In the context of the tragic and horrific discovery of 215 unmarked graves from the children of the Indian Residential School system in Kamloops and some 751 graves on Cowesses First Nation, Saskatchewan, many of us have been feeling deep sorrow for our Indigenous neighbours. The word “apology” has been on our lips, in the media, and on Parliament Hill.
Many of those reading and watching about these discoveries were not involved in the abuse of 150,00 Indigenous children, who were cruelly taken from their families and mistreated or tortured, even to the point of death. But we recognize these atrocities and express sorrow for what we did not control. We also offer to walk with our Indigenous sisters and brothers as they seek to heal and to be reconciled with themselves, their painful histories and with other members of Canadian society. We must also commit never to let such atrocities recur.
Much of the abuse we have been learning about germinated from leaders of the Catholic Church, in schools run on behalf of Canada’s Federal Government. Most thinking and feeling Canadians agree with Prime Minister Justin Trudeau and Indigenous leaders, such as FSIN Chief Bobby Cameron, that Pope Francis needs to express a profound apology on behalf of the Church he represents. Moreover, Trudeau and SK Indigenous leaders have called for the Pope to come to Canada to deliver his apology—in person.
At least one Catholic person whom I know believes that the Pope should also express that apology—formally—in Rome, something he has failed to do, since it is his Church and the Federal Government (originally led by Prime Minister Sir John A. Macdonald) which must take responsibility for these egregious violations of human rights.
What worries me is that as we Canadians walk in loss with our Indigenous neighbours, many other, less serious matters seem to trigger knee-jerk apologies (some of which we hear in local news) that weaken the sentiment of what an apology really means. This reality affects and connects both entrepreneurial communities and Indigenous ones. Words are powerful and the words “I am sorry” can be depleting. This week’s blog posting considers how.
Outside of the echelons of the Vatican and away from the atrocities of the Residential School system, while it may sound initially jarring, there are truths about the value of apologizing in our workaday lives that we need to acknowledge, if we are to preserve the meaning of “I am sorry” for our Indigenous neighbours.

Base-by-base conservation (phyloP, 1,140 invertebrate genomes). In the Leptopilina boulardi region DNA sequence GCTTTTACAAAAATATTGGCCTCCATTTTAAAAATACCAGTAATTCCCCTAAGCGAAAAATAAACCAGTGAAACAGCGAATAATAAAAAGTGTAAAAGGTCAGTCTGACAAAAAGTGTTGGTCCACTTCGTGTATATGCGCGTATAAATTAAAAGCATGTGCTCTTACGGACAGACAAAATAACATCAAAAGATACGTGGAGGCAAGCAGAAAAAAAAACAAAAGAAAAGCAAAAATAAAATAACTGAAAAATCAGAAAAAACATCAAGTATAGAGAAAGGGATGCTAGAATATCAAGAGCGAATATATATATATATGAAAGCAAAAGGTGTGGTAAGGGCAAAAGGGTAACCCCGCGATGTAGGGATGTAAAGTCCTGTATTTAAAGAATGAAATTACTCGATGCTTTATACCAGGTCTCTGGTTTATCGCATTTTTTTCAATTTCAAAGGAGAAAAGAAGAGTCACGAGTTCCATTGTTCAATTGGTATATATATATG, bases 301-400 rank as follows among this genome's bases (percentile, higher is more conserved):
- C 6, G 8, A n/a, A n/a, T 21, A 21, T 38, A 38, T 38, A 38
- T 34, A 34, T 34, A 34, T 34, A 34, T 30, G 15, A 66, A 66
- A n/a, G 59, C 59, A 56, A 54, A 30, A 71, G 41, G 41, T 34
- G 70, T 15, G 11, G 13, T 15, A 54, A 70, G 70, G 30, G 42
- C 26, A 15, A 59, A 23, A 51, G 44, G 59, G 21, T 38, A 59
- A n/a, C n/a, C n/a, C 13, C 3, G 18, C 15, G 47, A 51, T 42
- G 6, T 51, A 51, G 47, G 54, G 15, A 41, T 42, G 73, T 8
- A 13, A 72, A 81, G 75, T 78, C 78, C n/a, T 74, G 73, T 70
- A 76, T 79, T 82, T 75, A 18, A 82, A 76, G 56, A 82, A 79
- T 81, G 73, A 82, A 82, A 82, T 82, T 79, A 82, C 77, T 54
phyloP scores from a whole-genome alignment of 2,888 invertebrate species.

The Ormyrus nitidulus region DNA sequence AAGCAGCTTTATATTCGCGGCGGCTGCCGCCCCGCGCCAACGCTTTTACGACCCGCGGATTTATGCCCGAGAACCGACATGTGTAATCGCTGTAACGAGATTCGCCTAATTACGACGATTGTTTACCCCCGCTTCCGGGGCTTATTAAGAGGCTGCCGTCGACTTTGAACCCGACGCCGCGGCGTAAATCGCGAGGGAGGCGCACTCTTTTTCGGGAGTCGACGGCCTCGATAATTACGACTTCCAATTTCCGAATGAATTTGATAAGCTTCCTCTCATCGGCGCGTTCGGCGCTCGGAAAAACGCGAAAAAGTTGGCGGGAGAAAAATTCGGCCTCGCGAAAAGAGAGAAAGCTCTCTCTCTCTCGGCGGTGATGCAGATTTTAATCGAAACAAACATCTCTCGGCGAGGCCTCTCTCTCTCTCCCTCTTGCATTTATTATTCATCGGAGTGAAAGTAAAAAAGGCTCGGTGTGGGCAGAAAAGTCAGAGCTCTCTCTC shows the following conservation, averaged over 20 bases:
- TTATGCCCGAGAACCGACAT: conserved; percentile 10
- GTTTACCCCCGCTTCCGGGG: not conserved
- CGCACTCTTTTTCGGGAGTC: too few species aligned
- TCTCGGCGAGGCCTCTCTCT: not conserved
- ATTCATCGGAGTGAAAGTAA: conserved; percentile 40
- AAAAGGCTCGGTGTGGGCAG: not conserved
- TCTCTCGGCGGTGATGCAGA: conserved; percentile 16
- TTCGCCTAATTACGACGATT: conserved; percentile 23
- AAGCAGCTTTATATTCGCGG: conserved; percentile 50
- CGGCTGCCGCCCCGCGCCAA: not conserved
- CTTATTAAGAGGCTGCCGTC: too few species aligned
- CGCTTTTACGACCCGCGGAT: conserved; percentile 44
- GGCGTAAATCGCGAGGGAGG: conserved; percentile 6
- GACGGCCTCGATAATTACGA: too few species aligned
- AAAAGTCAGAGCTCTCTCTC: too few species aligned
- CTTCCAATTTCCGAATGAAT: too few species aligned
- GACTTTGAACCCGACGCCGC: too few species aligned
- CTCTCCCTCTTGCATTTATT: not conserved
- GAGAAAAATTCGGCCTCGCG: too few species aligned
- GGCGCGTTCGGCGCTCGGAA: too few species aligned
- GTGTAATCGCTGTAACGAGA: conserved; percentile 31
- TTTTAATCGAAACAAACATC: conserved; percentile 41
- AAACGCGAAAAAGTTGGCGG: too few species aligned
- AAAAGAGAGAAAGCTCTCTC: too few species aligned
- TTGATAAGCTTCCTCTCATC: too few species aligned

It has often been noted that apologizing, along with Tim Horton’s coffee and the latest NHL scores, is a reflex of many Canadians. (Many have casually joked that when you step on the foot of a Canadian, s/he will apologize more quickly than you do.) In entrepreneurial circles, the American Jen Fisher (Chief Well-being Officer at the financial regulatory and advisory firm, Deloitte), has observed that apologizing reflects our instincts to seek acceptance and belonging.
While Fisher has made no public comment connecting apology making and human rights violations, such as those committed against Indigenous children in Canada, Fisher says that in far more minor circumstances, we need to “reclaim the power of the apology for when we really need it.” She writes: “ ‘I am sorry’ is too important a phrase to waste” in miniscule moments in an office or boardroom. The words are then weakened so as to have less effect, when they are “actually warranted,” such as in cases of human rights violations.
If we apologize unthinkingly (i.e. over-apologize) in minor situations, we “appear less confident, which can in turn make us less confident.” We feel that lack of confidence, which then interferes with our capacity for empathy that all humans desperately need to offer each other. Knee-jerk apologies, then, can do more harm than good.
Fisher recommends nine ways to reconsider how we use apologizing in the smaller moments of workaday life:
(1) Know when to apologize: Fisher recommends that we choose to apologize in part by acknowledging what we have done. In cases such as the Residential School atrocities, we need the power of a full apology from Church and from Government, and from the vantage point of citizens who were not there, but who still share victims’ pain and want to offer support.
By contrast, in workaday exchanges, such as when we request legitimately a service, Fisher says, we have not done wrong and should avoid weakening expressions like “I’m sorry to bother you.”
(2) Go to the root of the problem: If you apologize for something in particular, Fisher says to “go to the source of the problem. If you can change what is mistaken, it may save you from over-apologizing.” For instance, if you’re frequently arriving late to commitments in your life, recognize that you need to revise how you manage your calendar. “Thank you for your patience,” is more appropriate than an apology, in cases where one’s delayed by uncontrollable circumstances.